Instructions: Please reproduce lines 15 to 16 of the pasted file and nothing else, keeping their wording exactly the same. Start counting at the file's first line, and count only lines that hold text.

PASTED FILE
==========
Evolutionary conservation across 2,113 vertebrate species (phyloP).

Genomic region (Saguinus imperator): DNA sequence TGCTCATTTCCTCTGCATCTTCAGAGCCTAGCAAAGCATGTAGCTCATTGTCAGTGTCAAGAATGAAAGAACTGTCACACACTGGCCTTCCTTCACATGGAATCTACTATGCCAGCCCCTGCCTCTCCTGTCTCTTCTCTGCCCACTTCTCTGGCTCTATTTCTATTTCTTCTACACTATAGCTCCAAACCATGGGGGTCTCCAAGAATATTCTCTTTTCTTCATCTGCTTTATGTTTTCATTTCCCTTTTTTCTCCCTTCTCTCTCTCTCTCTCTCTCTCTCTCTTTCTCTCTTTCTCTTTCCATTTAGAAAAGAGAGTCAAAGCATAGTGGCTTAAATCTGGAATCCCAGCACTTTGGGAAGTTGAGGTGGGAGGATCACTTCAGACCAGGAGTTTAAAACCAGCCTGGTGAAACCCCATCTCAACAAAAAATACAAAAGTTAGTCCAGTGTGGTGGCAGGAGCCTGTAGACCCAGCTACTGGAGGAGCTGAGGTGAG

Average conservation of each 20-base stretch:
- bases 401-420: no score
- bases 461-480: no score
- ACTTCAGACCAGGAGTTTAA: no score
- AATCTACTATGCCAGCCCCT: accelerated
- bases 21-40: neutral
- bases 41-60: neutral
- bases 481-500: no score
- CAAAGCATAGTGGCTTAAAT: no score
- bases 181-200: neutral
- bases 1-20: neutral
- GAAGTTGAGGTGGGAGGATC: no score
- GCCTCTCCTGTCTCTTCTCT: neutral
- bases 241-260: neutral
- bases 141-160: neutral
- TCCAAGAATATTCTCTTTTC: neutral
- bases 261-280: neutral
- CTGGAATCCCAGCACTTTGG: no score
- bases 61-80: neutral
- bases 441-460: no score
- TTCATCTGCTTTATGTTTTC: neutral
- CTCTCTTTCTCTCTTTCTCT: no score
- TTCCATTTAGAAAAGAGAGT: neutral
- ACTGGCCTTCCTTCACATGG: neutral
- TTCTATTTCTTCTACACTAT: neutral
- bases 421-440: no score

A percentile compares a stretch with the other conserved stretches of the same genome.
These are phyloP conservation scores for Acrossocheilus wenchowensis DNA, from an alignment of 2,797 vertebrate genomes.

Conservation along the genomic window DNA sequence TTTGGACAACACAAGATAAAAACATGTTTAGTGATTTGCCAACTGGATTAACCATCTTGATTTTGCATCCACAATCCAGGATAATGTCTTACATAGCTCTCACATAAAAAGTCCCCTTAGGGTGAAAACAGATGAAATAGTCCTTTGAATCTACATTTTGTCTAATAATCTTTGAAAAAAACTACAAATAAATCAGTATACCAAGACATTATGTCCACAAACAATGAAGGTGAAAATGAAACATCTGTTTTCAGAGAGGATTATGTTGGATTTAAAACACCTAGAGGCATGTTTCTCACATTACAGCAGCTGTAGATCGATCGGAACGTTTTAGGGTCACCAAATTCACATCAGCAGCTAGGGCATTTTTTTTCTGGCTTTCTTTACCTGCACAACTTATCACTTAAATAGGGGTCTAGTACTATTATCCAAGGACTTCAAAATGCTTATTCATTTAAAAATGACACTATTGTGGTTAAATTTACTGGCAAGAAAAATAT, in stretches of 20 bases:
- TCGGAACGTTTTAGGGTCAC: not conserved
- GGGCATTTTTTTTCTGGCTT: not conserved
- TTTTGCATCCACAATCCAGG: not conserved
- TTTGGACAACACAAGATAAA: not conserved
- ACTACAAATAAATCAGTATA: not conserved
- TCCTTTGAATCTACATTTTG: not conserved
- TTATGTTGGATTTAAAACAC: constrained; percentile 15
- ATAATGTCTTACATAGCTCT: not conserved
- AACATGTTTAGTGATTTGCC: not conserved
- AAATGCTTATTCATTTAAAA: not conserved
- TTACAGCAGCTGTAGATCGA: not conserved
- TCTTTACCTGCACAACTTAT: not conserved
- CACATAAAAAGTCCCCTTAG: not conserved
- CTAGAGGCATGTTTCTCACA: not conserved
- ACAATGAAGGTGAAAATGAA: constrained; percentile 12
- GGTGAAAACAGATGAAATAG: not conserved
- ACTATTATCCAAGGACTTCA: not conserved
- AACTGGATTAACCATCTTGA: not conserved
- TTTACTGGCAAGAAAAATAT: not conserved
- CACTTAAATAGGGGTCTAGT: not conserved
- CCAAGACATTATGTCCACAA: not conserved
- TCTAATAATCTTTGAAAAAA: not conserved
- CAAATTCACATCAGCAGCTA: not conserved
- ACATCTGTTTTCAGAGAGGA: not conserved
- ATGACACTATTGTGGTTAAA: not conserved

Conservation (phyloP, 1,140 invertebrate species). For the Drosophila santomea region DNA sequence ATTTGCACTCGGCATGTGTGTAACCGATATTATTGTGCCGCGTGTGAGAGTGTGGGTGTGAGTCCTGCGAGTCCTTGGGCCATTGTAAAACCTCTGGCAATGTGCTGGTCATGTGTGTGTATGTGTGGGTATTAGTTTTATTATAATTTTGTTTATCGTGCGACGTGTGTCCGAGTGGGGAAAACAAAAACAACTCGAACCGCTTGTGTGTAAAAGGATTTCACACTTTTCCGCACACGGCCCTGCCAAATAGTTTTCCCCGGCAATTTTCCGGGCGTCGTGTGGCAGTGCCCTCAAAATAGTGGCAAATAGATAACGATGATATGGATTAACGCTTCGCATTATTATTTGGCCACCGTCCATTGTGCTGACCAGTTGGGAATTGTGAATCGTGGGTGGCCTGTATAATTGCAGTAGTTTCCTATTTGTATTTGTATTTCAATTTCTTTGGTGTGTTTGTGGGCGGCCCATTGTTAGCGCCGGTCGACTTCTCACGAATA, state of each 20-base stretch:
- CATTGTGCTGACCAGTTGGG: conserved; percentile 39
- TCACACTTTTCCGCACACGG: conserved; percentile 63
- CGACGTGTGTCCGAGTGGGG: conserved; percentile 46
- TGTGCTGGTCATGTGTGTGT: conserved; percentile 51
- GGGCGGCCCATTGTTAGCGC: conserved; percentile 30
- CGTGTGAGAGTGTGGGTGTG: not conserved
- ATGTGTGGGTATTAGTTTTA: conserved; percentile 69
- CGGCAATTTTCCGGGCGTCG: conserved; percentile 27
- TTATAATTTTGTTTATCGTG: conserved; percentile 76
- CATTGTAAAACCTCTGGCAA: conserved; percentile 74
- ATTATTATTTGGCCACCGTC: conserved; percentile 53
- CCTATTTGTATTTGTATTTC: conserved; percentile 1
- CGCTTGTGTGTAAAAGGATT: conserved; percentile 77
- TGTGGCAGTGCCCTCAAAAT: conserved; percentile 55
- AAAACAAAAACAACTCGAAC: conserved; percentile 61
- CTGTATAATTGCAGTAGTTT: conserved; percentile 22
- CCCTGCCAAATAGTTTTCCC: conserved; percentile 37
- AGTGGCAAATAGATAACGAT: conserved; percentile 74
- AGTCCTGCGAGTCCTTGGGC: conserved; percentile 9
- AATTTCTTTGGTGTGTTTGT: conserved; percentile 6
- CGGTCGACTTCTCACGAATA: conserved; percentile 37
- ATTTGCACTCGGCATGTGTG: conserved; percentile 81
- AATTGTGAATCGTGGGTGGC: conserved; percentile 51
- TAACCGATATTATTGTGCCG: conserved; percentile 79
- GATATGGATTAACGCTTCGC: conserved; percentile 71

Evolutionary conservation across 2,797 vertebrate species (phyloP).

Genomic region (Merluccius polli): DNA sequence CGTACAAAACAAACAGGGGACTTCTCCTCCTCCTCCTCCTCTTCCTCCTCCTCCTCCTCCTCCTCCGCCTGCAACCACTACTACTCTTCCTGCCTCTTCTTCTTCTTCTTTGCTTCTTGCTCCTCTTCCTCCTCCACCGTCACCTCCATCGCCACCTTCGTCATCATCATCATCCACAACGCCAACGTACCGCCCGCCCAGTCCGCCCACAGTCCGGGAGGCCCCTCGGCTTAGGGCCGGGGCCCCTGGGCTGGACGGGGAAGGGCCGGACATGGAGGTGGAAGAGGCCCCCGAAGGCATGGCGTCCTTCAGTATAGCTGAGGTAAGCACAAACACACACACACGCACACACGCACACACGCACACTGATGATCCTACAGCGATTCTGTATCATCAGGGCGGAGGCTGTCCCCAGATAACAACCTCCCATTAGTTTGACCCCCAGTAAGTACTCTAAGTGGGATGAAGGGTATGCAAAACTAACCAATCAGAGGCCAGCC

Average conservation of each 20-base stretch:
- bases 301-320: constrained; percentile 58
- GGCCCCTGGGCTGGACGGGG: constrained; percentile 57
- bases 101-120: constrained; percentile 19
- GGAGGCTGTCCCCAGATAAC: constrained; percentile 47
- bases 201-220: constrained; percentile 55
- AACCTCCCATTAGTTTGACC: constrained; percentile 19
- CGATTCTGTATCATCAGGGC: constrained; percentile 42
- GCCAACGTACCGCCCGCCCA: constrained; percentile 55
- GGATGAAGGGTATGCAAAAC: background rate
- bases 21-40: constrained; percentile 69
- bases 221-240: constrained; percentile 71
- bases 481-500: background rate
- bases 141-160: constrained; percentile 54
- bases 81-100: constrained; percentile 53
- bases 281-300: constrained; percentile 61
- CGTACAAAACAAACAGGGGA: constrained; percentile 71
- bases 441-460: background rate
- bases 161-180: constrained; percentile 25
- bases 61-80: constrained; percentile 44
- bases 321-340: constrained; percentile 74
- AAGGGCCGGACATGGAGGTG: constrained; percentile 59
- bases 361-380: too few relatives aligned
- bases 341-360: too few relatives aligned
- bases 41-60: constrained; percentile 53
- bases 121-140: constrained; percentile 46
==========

- GCCTCTCCTGTCTCTTCTCT: neutral
- bases 241-260: neutral